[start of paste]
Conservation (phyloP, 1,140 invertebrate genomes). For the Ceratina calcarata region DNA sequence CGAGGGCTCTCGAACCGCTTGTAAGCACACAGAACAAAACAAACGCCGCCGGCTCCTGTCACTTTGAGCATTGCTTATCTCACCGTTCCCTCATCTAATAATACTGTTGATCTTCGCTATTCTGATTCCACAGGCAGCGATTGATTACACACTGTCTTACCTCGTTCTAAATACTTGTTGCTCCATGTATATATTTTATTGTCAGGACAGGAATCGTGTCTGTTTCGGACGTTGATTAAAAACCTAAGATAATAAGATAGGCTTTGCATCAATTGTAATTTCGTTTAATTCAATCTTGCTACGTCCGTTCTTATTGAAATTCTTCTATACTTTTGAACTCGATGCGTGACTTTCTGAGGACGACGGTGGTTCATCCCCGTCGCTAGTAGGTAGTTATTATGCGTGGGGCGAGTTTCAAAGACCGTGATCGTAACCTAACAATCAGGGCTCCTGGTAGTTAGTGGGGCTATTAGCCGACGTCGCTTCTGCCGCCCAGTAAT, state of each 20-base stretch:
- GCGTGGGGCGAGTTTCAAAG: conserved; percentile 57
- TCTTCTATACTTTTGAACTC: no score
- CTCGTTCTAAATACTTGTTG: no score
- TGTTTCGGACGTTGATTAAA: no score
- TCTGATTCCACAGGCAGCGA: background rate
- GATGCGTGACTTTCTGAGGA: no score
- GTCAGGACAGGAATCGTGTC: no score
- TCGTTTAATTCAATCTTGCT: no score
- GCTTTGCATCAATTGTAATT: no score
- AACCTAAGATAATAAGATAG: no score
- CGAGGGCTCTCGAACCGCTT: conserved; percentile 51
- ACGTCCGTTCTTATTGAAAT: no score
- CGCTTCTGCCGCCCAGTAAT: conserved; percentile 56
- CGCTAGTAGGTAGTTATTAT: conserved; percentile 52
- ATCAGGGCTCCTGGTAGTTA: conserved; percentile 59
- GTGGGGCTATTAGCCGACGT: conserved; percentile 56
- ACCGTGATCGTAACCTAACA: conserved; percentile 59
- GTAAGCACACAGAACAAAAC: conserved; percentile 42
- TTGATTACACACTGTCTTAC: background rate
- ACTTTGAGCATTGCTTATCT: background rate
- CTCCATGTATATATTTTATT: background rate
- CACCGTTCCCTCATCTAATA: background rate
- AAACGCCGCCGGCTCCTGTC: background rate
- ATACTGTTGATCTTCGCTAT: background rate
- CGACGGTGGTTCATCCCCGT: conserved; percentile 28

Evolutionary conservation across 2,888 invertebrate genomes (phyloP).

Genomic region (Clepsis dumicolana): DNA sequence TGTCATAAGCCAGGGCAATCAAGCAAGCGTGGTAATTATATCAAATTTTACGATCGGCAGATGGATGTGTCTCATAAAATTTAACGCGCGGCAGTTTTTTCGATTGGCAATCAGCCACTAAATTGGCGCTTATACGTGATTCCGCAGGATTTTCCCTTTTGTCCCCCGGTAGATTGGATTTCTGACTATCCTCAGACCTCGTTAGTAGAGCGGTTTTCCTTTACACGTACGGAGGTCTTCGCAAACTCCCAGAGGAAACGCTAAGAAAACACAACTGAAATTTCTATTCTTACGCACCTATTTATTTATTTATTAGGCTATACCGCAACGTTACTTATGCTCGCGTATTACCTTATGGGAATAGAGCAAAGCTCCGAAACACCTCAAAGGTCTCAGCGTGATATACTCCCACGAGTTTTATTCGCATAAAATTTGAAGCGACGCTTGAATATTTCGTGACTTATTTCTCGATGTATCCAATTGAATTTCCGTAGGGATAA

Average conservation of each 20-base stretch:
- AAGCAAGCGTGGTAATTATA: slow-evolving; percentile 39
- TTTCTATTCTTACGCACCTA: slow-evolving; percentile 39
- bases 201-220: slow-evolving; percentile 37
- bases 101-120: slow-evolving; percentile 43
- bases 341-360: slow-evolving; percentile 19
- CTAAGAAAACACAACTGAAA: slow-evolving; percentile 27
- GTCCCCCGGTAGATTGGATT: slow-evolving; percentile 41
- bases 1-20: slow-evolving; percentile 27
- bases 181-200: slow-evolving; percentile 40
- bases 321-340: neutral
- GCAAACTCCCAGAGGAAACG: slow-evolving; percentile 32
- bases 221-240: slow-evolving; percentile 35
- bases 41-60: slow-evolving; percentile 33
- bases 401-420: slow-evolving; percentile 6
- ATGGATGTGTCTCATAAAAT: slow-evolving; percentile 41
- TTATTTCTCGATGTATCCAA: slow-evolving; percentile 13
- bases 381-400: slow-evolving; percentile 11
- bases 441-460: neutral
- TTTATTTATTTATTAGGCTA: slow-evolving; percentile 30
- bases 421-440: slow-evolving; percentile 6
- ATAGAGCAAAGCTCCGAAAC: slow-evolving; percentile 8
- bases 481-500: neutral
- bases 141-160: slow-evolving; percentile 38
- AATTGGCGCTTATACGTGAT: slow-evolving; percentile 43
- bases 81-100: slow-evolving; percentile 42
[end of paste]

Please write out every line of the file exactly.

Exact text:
Conservation (phyloP, 1,140 invertebrate genomes). For the Ceratina calcarata region DNA sequence CGAGGGCTCTCGAACCGCTTGTAAGCACACAGAACAAAACAAACGCCGCCGGCTCCTGTCACTTTGAGCATTGCTTATCTCACCGTTCCCTCATCTAATAATACTGTTGATCTTCGCTATTCTGATTCCACAGGCAGCGATTGATTACACACTGTCTTACCTCGTTCTAAATACTTGTTGCTCCATGTATATATTTTATTGTCAGGACAGGAATCGTGTCTGTTTCGGACGTTGATTAAAAACCTAAGATAATAAGATAGGCTTTGCATCAATTGTAATTTCGTTTAATTCAATCTTGCTACGTCCGTTCTTATTGAAATTCTTCTATACTTTTGAACTCGATGCGTGACTTTCTGAGGACGACGGTGGTTCATCCCCGTCGCTAGTAGGTAGTTATTATGCGTGGGGCGAGTTTCAAAGACCGTGATCGTAACCTAACAATCAGGGCTCCTGGTAGTTAGTGGGGCTATTAGCCGACGTCGCTTCTGCCGCCCAGTAAT, state of each 20-base stretch:
- GCGTGGGGCGAGTTTCAAAG: conserved; percentile 57
- TCTTCTATACTTTTGAACTC: no score
- CTCGTTCTAAATACTTGTTG: no score
- TGTTTCGGACGTTGATTAAA: no score
- TCTGATTCCACAGGCAGCGA: background rate
- GATGCGTGACTTTCTGAGGA: no score
- GTCAGGACAGGAATCGTGTC: no score
- TCGTTTAATTCAATCTTGCT: no score
- GCTTTGCATCAATTGTAATT: no score
- AACCTAAGATAATAAGATAG: no score
- CGAGGGCTCTCGAACCGCTT: conserved; percentile 51
- ACGTCCGTTCTTATTGAAAT: no score
- CGCTTCTGCCGCCCAGTAAT: conserved; percentile 56
- CGCTAGTAGGTAGTTATTAT: conserved; percentile 52
- ATCAGGGCTCCTGGTAGTTA: conserved; percentile 59
- GTGGGGCTATTAGCCGACGT: conserved; percentile 56
- ACCGTGATCGTAACCTAACA: conserved; percentile 59
- GTAAGCACACAGAACAAAAC: conserved; percentile 42
- TTGATTACACACTGTCTTAC: background rate
- ACTTTGAGCATTGCTTATCT: background rate
- CTCCATGTATATATTTTATT: background rate
- CACCGTTCCCTCATCTAATA: background rate
- AAACGCCGCCGGCTCCTGTC: background rate
- ATACTGTTGATCTTCGCTAT: background rate
- CGACGGTGGTTCATCCCCGT: conserved; percentile 28

Evolutionary conservation across 2,888 invertebrate genomes (phyloP).

Genomic region (Clepsis dumicolana): DNA sequence TGTCATAAGCCAGGGCAATCAAGCAAGCGTGGTAATTATATCAAATTTTACGATCGGCAGATGGATGTGTCTCATAAAATTTAACGCGCGGCAGTTTTTTCGATTGGCAATCAGCCACTAAATTGGCGCTTATACGTGATTCCGCAGGATTTTCCCTTTTGTCCCCCGGTAGATTGGATTTCTGACTATCCTCAGACCTCGTTAGTAGAGCGGTTTTCCTTTACACGTACGGAGGTCTTCGCAAACTCCCAGAGGAAACGCTAAGAAAACACAACTGAAATTTCTATTCTTACGCACCTATTTATTTATTTATTAGGCTATACCGCAACGTTACTTATGCTCGCGTATTACCTTATGGGAATAGAGCAAAGCTCCGAAACACCTCAAAGGTCTCAGCGTGATATACTCCCACGAGTTTTATTCGCATAAAATTTGAAGCGACGCTTGAATATTTCGTGACTTATTTCTCGATGTATCCAATTGAATTTCCGTAGGGATAA

Average conservation of each 20-base stretch:
- AAGCAAGCGTGGTAATTATA: slow-evolving; percentile 39
- TTTCTATTCTTACGCACCTA: slow-evolving; percentile 39
- bases 201-220: slow-evolving; percentile 37
- bases 101-120: slow-evolving; percentile 43
- bases 341-360: slow-evolving; percentile 19
- CTAAGAAAACACAACTGAAA: slow-evolving; percentile 27
- GTCCCCCGGTAGATTGGATT: slow-evolving; percentile 41
- bases 1-20: slow-evolving; percentile 27
- bases 181-200: slow-evolving; percentile 40
- bases 321-340: neutral
- GCAAACTCCCAGAGGAAACG: slow-evolving; percentile 32
- bases 221-240: slow-evolving; percentile 35
- bases 41-60: slow-evolving; percentile 33
- bases 401-420: slow-evolving; percentile 6
- ATGGATGTGTCTCATAAAAT: slow-evolving; percentile 41
- TTATTTCTCGATGTATCCAA: slow-evolving; percentile 13
- bases 381-400: slow-evolving; percentile 11
- bases 441-460: neutral
- TTTATTTATTTATTAGGCTA: slow-evolving; percentile 30
- bases 421-440: slow-evolving; percentile 6
- ATAGAGCAAAGCTCCGAAAC: slow-evolving; percentile 8
- bases 481-500: neutral
- bases 141-160: slow-evolving; percentile 38
- AATTGGCGCTTATACGTGAT: slow-evolving; percentile 43
- bases 81-100: slow-evolving; percentile 42